Materials and Methods

This was a prospective cross-sectional conducted among patients attending primary health care center at Security Forces Hospital of Riyadh, Saudi Arabia from 1st April 2019 to 1st April 2020. Patients older than 18 years, visiting family medicine clinic, DCC, and specialized clinic in PCC constituted the study population. We excluded illiterate patients from this study as the data was collected using self-administered questionnaire.

The sample size was estimated to be 403 patients attending primary care center by using Rao software of sample size calculation. A self-administered questionnaire was used to collect data. The questionnaire was divided into three parts:1-Items on demographics(age, gender, educational level, occupation, marital status, and income), 2-Items to assess the prevalence and pattern of use of CAM including health symptoms and reasons for using them and ways of acquiring information about CAM and 3-Items to assess the attitude toward CAM.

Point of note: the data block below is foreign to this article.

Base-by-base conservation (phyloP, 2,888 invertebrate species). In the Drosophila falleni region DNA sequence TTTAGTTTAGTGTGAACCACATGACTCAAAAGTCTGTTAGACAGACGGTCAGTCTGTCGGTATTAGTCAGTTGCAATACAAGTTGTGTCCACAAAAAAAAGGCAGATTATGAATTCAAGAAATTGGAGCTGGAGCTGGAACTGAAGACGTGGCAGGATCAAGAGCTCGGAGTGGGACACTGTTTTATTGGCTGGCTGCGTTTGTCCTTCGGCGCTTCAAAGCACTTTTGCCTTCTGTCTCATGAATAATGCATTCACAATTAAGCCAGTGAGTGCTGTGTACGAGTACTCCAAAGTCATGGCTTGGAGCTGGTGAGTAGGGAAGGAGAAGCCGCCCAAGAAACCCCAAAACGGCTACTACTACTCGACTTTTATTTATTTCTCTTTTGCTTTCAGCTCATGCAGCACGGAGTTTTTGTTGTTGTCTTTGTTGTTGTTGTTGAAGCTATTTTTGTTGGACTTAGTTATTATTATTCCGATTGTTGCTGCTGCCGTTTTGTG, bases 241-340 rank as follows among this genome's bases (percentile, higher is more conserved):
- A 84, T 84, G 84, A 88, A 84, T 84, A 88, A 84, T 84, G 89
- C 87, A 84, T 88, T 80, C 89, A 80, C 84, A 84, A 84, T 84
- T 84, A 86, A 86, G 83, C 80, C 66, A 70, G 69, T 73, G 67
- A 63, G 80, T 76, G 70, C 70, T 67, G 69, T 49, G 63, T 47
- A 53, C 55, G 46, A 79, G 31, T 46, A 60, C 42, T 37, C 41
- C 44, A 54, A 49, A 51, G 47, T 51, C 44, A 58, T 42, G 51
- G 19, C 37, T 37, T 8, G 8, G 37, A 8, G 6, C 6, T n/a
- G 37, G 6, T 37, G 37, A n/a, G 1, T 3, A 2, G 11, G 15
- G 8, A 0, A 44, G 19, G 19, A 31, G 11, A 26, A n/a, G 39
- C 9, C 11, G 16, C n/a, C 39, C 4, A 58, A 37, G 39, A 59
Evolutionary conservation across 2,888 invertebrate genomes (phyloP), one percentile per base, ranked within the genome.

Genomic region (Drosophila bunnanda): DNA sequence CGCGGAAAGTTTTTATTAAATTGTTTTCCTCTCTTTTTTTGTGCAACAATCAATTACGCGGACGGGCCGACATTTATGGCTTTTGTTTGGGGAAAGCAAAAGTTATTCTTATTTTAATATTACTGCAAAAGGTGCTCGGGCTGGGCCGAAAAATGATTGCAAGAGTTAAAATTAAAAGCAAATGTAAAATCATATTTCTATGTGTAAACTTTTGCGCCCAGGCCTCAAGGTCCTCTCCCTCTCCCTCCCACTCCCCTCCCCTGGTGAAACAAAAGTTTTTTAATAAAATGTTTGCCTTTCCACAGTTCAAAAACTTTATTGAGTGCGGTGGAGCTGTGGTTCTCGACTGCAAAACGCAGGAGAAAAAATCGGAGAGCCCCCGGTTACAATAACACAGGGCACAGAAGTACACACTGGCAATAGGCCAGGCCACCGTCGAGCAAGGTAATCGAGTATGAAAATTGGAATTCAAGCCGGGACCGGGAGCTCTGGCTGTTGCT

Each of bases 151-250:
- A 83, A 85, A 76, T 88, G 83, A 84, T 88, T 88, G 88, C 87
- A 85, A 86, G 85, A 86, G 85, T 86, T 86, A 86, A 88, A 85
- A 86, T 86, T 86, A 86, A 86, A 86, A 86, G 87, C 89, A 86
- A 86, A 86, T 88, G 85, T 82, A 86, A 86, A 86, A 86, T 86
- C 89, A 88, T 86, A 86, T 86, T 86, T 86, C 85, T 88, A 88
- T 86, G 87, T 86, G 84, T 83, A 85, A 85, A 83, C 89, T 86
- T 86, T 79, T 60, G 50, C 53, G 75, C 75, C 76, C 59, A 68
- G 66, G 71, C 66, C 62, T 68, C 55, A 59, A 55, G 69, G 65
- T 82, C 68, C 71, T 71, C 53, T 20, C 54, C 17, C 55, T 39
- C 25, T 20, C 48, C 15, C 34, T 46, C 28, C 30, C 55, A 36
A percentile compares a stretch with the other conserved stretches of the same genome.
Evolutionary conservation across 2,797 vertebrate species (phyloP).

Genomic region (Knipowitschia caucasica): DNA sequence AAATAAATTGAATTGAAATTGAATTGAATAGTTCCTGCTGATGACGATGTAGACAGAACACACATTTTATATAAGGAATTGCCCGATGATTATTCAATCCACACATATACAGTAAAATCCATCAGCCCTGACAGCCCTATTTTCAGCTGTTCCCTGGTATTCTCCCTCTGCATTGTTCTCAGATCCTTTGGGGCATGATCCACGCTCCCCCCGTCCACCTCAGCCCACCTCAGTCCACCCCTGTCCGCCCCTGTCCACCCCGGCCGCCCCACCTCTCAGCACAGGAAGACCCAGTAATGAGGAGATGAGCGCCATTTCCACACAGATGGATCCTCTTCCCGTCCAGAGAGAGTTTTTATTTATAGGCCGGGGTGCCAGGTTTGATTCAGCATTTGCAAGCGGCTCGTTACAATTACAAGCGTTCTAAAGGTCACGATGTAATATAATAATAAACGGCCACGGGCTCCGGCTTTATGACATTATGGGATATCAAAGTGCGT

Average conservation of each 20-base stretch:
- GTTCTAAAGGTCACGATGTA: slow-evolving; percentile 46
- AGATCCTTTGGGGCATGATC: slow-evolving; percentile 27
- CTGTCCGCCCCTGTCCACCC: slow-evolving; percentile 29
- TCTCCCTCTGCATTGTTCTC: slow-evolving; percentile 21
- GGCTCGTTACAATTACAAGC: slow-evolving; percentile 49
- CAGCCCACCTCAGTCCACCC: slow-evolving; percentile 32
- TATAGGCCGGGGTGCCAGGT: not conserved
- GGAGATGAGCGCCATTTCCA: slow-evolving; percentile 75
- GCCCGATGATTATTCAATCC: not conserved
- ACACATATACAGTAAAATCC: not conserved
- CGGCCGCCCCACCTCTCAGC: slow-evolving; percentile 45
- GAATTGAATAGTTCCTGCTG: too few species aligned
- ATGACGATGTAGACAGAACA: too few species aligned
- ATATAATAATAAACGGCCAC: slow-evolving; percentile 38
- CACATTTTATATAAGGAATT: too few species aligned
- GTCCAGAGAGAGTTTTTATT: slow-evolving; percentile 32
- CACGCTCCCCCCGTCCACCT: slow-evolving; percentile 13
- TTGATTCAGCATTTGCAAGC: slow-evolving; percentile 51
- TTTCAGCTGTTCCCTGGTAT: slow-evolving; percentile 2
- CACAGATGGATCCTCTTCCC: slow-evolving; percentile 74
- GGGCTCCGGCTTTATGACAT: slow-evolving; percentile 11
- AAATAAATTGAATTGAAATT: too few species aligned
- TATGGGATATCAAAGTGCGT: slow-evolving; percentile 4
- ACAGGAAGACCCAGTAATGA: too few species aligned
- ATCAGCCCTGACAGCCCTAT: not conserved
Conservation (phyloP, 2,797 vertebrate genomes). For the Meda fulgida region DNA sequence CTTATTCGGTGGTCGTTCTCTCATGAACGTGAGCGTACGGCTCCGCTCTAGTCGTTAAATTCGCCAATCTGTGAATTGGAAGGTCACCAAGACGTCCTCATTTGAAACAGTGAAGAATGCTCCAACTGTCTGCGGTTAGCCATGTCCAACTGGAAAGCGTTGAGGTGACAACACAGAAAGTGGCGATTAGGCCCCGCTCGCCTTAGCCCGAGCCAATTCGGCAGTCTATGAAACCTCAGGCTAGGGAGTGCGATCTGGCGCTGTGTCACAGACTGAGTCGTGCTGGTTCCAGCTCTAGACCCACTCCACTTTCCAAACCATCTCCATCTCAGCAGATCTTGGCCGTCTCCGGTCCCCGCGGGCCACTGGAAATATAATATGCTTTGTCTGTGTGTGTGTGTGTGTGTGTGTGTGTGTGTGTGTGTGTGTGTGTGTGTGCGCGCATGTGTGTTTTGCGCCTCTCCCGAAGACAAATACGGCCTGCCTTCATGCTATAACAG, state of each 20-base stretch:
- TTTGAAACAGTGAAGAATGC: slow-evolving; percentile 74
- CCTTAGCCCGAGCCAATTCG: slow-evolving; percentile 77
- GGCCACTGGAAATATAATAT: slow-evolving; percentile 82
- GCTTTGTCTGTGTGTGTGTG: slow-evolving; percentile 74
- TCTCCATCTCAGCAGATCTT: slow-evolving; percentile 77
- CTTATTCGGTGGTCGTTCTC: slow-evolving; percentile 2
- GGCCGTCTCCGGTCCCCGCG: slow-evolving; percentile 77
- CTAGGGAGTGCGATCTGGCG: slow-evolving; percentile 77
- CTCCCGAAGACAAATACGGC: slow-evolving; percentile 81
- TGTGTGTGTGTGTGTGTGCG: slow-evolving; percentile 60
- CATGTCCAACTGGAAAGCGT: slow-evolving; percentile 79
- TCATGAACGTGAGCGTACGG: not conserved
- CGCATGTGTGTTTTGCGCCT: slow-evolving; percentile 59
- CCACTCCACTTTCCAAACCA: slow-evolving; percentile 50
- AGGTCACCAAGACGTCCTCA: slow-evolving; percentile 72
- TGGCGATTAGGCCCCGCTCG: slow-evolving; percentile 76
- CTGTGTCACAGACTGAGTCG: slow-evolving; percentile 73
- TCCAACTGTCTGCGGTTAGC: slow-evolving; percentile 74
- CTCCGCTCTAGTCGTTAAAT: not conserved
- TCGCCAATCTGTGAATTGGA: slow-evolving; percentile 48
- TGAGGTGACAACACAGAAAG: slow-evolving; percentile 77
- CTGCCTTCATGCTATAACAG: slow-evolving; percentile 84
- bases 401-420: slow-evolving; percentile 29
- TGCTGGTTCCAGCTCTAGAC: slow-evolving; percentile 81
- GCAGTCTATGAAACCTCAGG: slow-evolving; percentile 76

Statistical Software Package for the Social Sciences (SPSS) version 21.0 was used for data entry and analysis. Descriptive analysis was done to present data as numbers and percentages for sociodemographic characteristics, prevalence of CAM, practices, and attitudes toward different CAM modalities.

This study was approved by the institutional review board (IRB) of Security Forces Hospital in Riyadh. Permission of Physician In-charge was taken prior to selecting the particular center for the study. Written informed patient consent was taken prior to questionnaire administration.


Sociodemographic Characteristics